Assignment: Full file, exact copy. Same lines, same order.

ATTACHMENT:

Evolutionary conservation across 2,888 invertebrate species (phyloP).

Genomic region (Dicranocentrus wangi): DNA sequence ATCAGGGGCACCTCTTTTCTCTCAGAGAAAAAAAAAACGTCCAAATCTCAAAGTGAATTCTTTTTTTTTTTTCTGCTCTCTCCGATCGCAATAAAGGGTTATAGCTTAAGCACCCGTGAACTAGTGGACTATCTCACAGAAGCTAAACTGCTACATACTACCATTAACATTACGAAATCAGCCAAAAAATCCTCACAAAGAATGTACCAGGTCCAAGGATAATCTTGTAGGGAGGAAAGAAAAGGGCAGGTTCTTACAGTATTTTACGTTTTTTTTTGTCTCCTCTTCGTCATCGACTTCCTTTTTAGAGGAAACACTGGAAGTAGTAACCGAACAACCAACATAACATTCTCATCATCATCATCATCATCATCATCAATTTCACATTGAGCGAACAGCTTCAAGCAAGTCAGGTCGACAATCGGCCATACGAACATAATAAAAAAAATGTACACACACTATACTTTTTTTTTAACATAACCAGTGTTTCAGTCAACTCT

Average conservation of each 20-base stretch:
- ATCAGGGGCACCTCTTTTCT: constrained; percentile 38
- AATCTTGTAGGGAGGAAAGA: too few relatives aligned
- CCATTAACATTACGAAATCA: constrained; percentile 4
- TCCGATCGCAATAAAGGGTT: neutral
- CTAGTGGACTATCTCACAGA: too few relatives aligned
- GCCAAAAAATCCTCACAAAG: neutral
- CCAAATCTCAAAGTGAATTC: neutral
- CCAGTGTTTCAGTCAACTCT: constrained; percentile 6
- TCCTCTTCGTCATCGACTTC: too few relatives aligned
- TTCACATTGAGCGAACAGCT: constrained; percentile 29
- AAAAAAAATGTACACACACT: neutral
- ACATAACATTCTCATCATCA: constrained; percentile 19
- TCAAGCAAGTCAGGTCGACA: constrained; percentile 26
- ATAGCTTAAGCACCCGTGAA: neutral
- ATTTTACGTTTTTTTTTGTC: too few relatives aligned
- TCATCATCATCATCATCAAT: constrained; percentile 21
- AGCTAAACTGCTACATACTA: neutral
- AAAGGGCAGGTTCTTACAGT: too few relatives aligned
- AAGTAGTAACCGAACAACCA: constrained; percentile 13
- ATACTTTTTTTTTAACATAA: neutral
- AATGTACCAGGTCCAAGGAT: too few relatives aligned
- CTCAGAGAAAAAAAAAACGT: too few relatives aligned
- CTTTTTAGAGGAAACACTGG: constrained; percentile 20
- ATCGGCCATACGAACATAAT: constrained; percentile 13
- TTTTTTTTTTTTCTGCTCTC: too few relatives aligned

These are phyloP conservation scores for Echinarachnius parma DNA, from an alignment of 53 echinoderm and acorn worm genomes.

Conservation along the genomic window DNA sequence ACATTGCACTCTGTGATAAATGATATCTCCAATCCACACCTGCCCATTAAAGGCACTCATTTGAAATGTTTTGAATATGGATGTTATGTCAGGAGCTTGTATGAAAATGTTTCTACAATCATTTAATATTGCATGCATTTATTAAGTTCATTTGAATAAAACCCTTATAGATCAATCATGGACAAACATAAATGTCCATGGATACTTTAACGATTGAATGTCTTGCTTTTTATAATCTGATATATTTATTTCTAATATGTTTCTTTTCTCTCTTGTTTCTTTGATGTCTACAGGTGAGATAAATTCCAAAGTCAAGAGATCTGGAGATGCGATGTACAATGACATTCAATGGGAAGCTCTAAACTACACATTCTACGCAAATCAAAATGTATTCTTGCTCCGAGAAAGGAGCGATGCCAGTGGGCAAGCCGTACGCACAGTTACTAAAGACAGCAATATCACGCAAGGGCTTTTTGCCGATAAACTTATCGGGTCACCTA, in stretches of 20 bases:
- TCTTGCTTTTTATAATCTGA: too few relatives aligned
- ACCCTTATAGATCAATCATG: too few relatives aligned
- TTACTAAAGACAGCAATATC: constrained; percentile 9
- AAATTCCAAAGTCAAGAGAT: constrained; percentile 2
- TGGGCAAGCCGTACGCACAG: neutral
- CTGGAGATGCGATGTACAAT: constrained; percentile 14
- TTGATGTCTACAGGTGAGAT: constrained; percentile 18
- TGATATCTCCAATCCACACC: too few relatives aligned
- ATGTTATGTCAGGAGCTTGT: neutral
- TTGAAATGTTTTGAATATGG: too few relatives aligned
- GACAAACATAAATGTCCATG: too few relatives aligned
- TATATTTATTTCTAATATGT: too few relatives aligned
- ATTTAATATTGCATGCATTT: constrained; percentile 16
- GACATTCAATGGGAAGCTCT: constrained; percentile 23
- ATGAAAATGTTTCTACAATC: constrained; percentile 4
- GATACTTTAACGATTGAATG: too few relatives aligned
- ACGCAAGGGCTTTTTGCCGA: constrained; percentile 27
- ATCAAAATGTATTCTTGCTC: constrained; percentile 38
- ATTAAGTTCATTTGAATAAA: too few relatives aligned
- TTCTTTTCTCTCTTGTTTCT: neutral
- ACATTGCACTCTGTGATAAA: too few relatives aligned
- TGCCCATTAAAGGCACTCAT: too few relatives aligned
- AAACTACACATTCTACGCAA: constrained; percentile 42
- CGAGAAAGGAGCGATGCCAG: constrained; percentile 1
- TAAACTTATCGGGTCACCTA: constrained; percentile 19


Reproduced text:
Evolutionary conservation across 2,888 invertebrate species (phyloP).

Genomic region (Dicranocentrus wangi): DNA sequence ATCAGGGGCACCTCTTTTCTCTCAGAGAAAAAAAAAACGTCCAAATCTCAAAGTGAATTCTTTTTTTTTTTTCTGCTCTCTCCGATCGCAATAAAGGGTTATAGCTTAAGCACCCGTGAACTAGTGGACTATCTCACAGAAGCTAAACTGCTACATACTACCATTAACATTACGAAATCAGCCAAAAAATCCTCACAAAGAATGTACCAGGTCCAAGGATAATCTTGTAGGGAGGAAAGAAAAGGGCAGGTTCTTACAGTATTTTACGTTTTTTTTTGTCTCCTCTTCGTCATCGACTTCCTTTTTAGAGGAAACACTGGAAGTAGTAACCGAACAACCAACATAACATTCTCATCATCATCATCATCATCATCATCAATTTCACATTGAGCGAACAGCTTCAAGCAAGTCAGGTCGACAATCGGCCATACGAACATAATAAAAAAAATGTACACACACTATACTTTTTTTTTAACATAACCAGTGTTTCAGTCAACTCT

Average conservation of each 20-base stretch:
- ATCAGGGGCACCTCTTTTCT: constrained; percentile 38
- AATCTTGTAGGGAGGAAAGA: too few relatives aligned
- CCATTAACATTACGAAATCA: constrained; percentile 4
- TCCGATCGCAATAAAGGGTT: neutral
- CTAGTGGACTATCTCACAGA: too few relatives aligned
- GCCAAAAAATCCTCACAAAG: neutral
- CCAAATCTCAAAGTGAATTC: neutral
- CCAGTGTTTCAGTCAACTCT: constrained; percentile 6
- TCCTCTTCGTCATCGACTTC: too few relatives aligned
- TTCACATTGAGCGAACAGCT: constrained; percentile 29
- AAAAAAAATGTACACACACT: neutral
- ACATAACATTCTCATCATCA: constrained; percentile 19
- TCAAGCAAGTCAGGTCGACA: constrained; percentile 26
- ATAGCTTAAGCACCCGTGAA: neutral
- ATTTTACGTTTTTTTTTGTC: too few relatives aligned
- TCATCATCATCATCATCAAT: constrained; percentile 21
- AGCTAAACTGCTACATACTA: neutral
- AAAGGGCAGGTTCTTACAGT: too few relatives aligned
- AAGTAGTAACCGAACAACCA: constrained; percentile 13
- ATACTTTTTTTTTAACATAA: neutral
- AATGTACCAGGTCCAAGGAT: too few relatives aligned
- CTCAGAGAAAAAAAAAACGT: too few relatives aligned
- CTTTTTAGAGGAAACACTGG: constrained; percentile 20
- ATCGGCCATACGAACATAAT: constrained; percentile 13
- TTTTTTTTTTTTCTGCTCTC: too few relatives aligned

These are phyloP conservation scores for Echinarachnius parma DNA, from an alignment of 53 echinoderm and acorn worm genomes.

Conservation along the genomic window DNA sequence ACATTGCACTCTGTGATAAATGATATCTCCAATCCACACCTGCCCATTAAAGGCACTCATTTGAAATGTTTTGAATATGGATGTTATGTCAGGAGCTTGTATGAAAATGTTTCTACAATCATTTAATATTGCATGCATTTATTAAGTTCATTTGAATAAAACCCTTATAGATCAATCATGGACAAACATAAATGTCCATGGATACTTTAACGATTGAATGTCTTGCTTTTTATAATCTGATATATTTATTTCTAATATGTTTCTTTTCTCTCTTGTTTCTTTGATGTCTACAGGTGAGATAAATTCCAAAGTCAAGAGATCTGGAGATGCGATGTACAATGACATTCAATGGGAAGCTCTAAACTACACATTCTACGCAAATCAAAATGTATTCTTGCTCCGAGAAAGGAGCGATGCCAGTGGGCAAGCCGTACGCACAGTTACTAAAGACAGCAATATCACGCAAGGGCTTTTTGCCGATAAACTTATCGGGTCACCTA, in stretches of 20 bases:
- TCTTGCTTTTTATAATCTGA: too few relatives aligned
- ACCCTTATAGATCAATCATG: too few relatives aligned
- TTACTAAAGACAGCAATATC: constrained; percentile 9
- AAATTCCAAAGTCAAGAGAT: constrained; percentile 2
- TGGGCAAGCCGTACGCACAG: neutral
- CTGGAGATGCGATGTACAAT: constrained; percentile 14
- TTGATGTCTACAGGTGAGAT: constrained; percentile 18
- TGATATCTCCAATCCACACC: too few relatives aligned
- ATGTTATGTCAGGAGCTTGT: neutral
- TTGAAATGTTTTGAATATGG: too few relatives aligned
- GACAAACATAAATGTCCATG: too few relatives aligned
- TATATTTATTTCTAATATGT: too few relatives aligned
- ATTTAATATTGCATGCATTT: constrained; percentile 16
- GACATTCAATGGGAAGCTCT: constrained; percentile 23
- ATGAAAATGTTTCTACAATC: constrained; percentile 4
- GATACTTTAACGATTGAATG: too few relatives aligned
- ACGCAAGGGCTTTTTGCCGA: constrained; percentile 27
- ATCAAAATGTATTCTTGCTC: constrained; percentile 38
- ATTAAGTTCATTTGAATAAA: too few relatives aligned
- TTCTTTTCTCTCTTGTTTCT: neutral
- ACATTGCACTCTGTGATAAA: too few relatives aligned
- TGCCCATTAAAGGCACTCAT: too few relatives aligned
- AAACTACACATTCTACGCAA: constrained; percentile 42
- CGAGAAAGGAGCGATGCCAG: constrained; percentile 1
- TAAACTTATCGGGTCACCTA: constrained; percentile 19